This flowering ghost orchid, or Dendrophylax lindenii, has successfully been transferred to the butterfly rainforest at the Florida Museum of Natural History. The transfer included stapling burlap with the orchid attached, to a piece of wood. The burlap will biodegrade eventually and the orchid will grow into the wood, according to Michael Kane.

Natural History Museum’s Butterfly Rainforest Houses Rare Ghost Orchid


When it’s not blooming, the roots of the ghost orchid can blend into a tree trunk in the swamps of South Florida, leaving no trace of the delicate white flower that inspires its name.

This rare orchid is the inspiration for Susan Orlean’s book,“The Orchid Thief,” and a movie starring Nicholas Cage, “Adaptation.” The book references one of the several reasons why the orchid is endangered: poaching and selling of the native Florida plant illegally.

The ghost orchid, or Dendrophylax lindenii, typically flowers for about one or two weeks once a year. The Butterfly Rainforest at the Florida Museum of Natural History currently has two blooming ghost orchids, which have brought interested and recurring visitors since they first flowered on July 6. The second orchid bloomed on Thursday.

The museum has 10 orchids in the rainforest that were donated by researchers at UF/IFAS, according to Ryan Fessenden, assistant manager of the butterfly rainforest.

Keith Curry-Pochy has worked at the Florida Museum of Natural History’s butterfly rainforest for about two months. Until last week, he had no idea he was working alongside the same plant he had trekked chest-deep through swamps to glimpse from a distance.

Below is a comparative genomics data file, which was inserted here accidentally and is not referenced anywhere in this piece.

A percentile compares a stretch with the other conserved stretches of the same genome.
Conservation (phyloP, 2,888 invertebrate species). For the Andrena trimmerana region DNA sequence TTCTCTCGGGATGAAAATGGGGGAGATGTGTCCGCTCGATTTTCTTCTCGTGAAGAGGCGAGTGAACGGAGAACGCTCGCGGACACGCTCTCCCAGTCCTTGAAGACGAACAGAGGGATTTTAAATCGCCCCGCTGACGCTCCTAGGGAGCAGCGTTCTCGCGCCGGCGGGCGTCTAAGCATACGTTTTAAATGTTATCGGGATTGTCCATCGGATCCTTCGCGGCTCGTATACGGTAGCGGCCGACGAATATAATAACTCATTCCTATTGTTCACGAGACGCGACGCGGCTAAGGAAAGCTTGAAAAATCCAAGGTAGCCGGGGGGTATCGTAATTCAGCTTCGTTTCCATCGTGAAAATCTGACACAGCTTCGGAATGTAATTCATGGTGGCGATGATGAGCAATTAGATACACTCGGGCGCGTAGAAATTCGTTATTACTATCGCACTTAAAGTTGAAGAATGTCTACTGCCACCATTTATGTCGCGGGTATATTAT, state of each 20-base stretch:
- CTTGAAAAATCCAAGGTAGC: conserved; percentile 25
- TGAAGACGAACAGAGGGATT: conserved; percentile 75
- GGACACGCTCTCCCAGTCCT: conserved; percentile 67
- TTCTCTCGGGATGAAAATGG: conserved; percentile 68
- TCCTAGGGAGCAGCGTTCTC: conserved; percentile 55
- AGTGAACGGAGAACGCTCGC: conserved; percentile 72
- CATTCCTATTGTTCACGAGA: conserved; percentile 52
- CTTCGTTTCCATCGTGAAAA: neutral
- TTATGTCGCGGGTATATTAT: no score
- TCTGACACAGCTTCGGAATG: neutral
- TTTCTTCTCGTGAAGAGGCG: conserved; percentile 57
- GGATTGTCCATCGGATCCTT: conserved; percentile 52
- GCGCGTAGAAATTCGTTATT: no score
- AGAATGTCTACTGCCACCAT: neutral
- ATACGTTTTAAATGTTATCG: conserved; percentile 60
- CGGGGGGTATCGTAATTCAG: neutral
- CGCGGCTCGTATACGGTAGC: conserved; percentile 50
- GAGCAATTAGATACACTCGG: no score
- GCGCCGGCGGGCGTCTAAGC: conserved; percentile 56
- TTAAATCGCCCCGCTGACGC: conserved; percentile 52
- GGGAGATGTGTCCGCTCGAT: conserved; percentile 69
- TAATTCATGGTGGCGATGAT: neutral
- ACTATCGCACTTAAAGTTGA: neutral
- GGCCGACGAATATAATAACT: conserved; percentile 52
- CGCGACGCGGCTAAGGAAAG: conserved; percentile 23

“Especially with swamps, they have such a stereotype [for] being such a creepy place with nothing really good there,” he said. “And there’s these little gems in there and the orchid is one of those little gems.”

Michael Kane, a UF environmental horticulture professor, said the ghost orchid is endangered because of loss of habitat, lack of pollinators and poaching.

The orchid is found naturally in only three counties in Florida, and it is believed only one type of moth can pollinate it, he said.

For about four years, Kane and former graduate student Hoang Nguyen, who graduated in May, have been working on growing these seeds that were mechanically pollinated by Larry Richardson from the U.S. Fish and Wildlife Service. They currently have thousands of mature seedlings in the UF/IFAS lab, compared to 2,000 growing in Florida in the wild.

The speed at which the orchid has flowered in the rainforest habitat is incredible and proves the transfer has been successful, Kane said.

Curry-Pochy said he sent text messages to his friends when the orchid started flowering. Several museum visitors have shared his enthusiasm and have returned multiple times to show the orchid to their friends, he said.

There was one visitor wearing an ‘I heart orchids’ shirt with a photo of the ghost orchid inside the heart, according to Curry-Pochy.

Fessenden, who has worked for the museum for nine years, said he did not hesitate when he was offered 10 of these orchids for the butterfly rainforest at the Florida Museum.

The orchids were transferred to the butterfly rainforest in March. The transfer process included stapling strips of burlap, with the orchids growing on them, to trees that were optimal for the plant needs.

Fessenden said when people come to the rainforest and see the orchid and then tell their friends, it’s a step closer to more appreciation.

“I’ve found that excitement and passion is very much a contagious thing,” Fessenden said.

Fessenden and Curry-Pochy share a concern that nature in Florida is underappreciated. Cultivating interest through the blooming ghost orchids in their exhibit is a small step towards changing that, Curry-Pochy said.

“You get people to care about one thing,” Curry-Pochy said. “Then it’s like, well, we have to save the whole environment to save this. And so the ghost orchid can be the ‘this.’”

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